Waterstudio.NL is world-renowned for its forward-thinking approach to architecture. While so many architects and developers (especially in our region) are still stuck on growing mammoth skyscrapers on land, this Dutch firm has carved a niche in floating architecture in preparation of climate change and rising seas. Their projects are numerous and range from small house boats to whole islands.
But we question whether it is fair to bill one of their recent projects, the Greenstar Hotel underway in the Maldives, as a beacon of light, the shining star of sustainable development? More vulnerable to rising seas than virtually any other nation, the Maldivian government has signed an agreement with Dutch Docklands to develop 80 square million feet of floating buildings, golf courses, hotels, and other floating buildings. But is this the right approach?
Star-shaped floating hotel
Shaped as a star and covered in stepped layers of green in order to “fit with the natural surroundings,” the Greenstar Hotel will have 800 rooms and a conference center that can accommodate as many as 2,000 people. It’s being pitched as the number one destination for discussions about climate change, as the Maldives is considered a leader on the subject.
But how many floating structures can we really sustain?
We think of the oceans as a vast unexplored territory; after all, 70% of the earth’s surface is comprised of water. So it seems obvious to spill out into this space when land becomes uninhabitable or buried under rising oceans.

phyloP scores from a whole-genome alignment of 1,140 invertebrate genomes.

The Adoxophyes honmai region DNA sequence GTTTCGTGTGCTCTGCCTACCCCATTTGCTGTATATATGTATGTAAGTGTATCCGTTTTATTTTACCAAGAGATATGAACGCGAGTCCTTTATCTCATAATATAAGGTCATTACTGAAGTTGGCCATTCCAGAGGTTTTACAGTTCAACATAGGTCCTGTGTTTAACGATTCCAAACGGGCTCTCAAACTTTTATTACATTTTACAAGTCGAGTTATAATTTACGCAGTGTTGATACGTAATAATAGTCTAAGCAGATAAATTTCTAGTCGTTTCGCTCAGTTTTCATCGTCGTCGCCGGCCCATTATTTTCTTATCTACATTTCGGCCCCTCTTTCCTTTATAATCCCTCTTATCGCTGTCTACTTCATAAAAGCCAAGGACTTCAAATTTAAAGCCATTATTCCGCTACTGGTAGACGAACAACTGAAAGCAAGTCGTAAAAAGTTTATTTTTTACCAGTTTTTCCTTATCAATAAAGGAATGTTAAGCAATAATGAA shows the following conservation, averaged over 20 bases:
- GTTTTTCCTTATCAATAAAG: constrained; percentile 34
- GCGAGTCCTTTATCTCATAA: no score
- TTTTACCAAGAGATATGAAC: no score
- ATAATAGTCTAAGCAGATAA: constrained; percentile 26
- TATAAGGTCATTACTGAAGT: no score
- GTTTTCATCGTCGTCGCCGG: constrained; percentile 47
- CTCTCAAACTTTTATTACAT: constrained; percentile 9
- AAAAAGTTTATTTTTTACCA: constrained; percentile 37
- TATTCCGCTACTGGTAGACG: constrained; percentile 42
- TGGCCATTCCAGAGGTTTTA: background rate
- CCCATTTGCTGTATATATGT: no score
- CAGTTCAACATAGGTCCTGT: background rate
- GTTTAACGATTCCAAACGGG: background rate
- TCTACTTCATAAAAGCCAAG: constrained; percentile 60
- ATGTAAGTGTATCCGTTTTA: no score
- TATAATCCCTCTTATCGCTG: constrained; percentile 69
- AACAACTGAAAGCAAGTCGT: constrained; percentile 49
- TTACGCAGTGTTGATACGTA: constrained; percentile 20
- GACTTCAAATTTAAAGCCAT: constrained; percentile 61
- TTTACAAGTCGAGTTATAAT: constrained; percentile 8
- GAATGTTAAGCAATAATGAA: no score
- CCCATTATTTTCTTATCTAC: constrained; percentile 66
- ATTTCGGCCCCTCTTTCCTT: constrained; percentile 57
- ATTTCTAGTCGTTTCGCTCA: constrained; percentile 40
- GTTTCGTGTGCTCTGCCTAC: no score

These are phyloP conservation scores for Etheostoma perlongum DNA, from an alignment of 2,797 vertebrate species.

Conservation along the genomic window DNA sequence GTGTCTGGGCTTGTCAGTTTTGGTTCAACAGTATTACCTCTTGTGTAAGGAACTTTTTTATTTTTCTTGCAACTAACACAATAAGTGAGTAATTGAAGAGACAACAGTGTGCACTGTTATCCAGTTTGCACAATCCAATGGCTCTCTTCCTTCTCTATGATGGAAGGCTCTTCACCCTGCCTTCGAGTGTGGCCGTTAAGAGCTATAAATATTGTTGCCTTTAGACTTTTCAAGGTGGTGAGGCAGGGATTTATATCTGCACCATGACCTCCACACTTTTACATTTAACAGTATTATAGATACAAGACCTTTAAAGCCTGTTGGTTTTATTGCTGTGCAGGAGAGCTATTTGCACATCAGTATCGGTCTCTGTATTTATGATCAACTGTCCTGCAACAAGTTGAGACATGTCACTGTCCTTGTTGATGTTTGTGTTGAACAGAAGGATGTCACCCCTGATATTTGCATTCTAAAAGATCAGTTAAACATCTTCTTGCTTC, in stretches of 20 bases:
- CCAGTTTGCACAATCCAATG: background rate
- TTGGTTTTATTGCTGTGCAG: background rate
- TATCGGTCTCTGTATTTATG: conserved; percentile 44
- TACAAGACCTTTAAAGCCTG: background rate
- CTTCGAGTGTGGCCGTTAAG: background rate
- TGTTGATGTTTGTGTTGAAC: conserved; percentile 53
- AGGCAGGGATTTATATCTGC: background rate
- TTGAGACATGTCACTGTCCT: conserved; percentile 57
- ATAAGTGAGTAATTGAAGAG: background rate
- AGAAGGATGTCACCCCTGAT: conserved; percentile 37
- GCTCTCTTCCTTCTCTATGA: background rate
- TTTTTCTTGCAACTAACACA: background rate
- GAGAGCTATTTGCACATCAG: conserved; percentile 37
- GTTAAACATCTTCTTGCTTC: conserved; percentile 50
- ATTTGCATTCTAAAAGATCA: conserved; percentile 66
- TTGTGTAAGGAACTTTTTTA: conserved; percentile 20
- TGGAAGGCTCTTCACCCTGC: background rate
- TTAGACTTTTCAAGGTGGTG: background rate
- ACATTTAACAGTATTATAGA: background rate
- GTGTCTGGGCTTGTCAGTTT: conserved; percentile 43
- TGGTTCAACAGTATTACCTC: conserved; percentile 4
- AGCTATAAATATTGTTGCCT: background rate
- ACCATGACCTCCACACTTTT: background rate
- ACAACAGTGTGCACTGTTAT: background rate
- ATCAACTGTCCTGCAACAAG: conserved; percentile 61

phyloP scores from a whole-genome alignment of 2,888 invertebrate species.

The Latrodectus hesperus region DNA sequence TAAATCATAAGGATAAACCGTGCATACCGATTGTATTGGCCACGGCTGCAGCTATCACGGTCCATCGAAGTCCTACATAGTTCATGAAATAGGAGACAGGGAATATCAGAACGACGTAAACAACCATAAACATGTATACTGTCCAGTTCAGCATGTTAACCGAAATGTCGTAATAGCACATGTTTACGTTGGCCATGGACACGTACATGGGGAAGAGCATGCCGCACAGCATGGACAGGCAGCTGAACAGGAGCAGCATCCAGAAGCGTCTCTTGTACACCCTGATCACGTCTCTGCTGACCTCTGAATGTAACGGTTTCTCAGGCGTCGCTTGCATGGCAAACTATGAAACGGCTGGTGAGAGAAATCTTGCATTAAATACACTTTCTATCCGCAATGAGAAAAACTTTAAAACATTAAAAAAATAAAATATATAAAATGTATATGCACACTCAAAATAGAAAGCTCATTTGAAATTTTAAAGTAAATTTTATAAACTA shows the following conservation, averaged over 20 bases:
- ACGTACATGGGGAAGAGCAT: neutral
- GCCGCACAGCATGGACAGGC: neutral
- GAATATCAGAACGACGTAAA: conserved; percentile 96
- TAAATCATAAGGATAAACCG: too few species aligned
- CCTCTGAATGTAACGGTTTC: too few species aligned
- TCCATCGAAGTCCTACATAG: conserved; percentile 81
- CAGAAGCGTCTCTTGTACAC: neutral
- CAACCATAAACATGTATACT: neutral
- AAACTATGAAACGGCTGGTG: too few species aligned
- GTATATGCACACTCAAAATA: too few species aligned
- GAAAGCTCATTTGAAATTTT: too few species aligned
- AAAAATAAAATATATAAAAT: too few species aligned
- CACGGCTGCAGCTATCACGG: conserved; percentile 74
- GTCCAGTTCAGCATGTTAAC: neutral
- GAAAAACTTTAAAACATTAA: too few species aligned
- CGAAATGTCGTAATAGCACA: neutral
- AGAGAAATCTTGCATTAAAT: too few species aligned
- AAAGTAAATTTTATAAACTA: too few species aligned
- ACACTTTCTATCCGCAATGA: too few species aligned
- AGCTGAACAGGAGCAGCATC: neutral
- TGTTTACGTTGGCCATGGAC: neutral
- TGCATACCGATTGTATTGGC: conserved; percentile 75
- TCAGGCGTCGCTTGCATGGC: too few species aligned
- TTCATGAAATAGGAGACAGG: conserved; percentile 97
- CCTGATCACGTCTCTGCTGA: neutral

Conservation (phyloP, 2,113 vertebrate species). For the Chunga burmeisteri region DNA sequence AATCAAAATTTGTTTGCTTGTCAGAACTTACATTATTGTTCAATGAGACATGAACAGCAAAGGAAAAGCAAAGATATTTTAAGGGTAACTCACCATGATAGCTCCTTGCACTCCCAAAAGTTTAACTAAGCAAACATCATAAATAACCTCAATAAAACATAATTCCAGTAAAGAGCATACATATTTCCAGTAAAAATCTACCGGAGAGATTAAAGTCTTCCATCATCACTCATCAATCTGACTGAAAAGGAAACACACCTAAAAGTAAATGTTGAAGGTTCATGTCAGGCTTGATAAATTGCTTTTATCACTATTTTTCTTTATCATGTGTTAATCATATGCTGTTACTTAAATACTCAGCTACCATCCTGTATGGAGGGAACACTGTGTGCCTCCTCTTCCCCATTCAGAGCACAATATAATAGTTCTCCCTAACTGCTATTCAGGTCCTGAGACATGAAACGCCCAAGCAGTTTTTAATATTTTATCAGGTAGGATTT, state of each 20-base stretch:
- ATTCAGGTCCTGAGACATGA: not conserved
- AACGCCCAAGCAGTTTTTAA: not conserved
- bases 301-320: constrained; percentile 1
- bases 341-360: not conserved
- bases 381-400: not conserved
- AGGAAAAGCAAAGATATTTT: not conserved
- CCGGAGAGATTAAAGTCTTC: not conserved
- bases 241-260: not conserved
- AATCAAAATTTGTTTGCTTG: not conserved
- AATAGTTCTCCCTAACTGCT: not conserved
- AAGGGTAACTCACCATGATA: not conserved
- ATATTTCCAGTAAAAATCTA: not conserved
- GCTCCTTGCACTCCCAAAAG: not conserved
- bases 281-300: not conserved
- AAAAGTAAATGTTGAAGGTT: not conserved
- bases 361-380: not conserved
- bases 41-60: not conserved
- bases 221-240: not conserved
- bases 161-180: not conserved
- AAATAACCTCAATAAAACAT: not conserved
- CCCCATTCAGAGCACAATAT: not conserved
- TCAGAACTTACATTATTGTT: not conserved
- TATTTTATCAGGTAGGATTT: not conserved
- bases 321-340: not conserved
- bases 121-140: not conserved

And the Maldives may have no other choice. Just six feet above sea level, this group of islands in the Indian Ocean – located roughly 300 miles east of India – will be reclaimed by the great ocean with just a one meter rise in water levels.
Fix land-based behavior first
It’s hard to find conclusive data or to predict exactly how fast levels will rise. Although scientists work around the clock to monitor climate change and consistently send our urgent warnings to government to scale back on carbon emissions, the truth is, we just don’t know, although conservative estimates show that we can expect a one meter rise by 2050.
Back in 2004, National Geographic reported that “The complete melting of Greenland would raise sea levels by 7 meters (23 feet). But even a partial melting would cause a one-meter (three-foot) rise. Such a rise would have a devastating impact on low-lying island countries, such as the Indian Ocean’s Maldives, which would be entirely submerged.”
So a certain amount of planning ahead is understandable as we are hard-wired to survive. But before we start to think about colonizing the oceans, further displacing whales, dolphins and the other creatures whose lives we have made miserable with our unending waste streams, sonars, fishing trawlers and other manmade hazards, shouldn’t we be doing more to fix our land-based behavior first?
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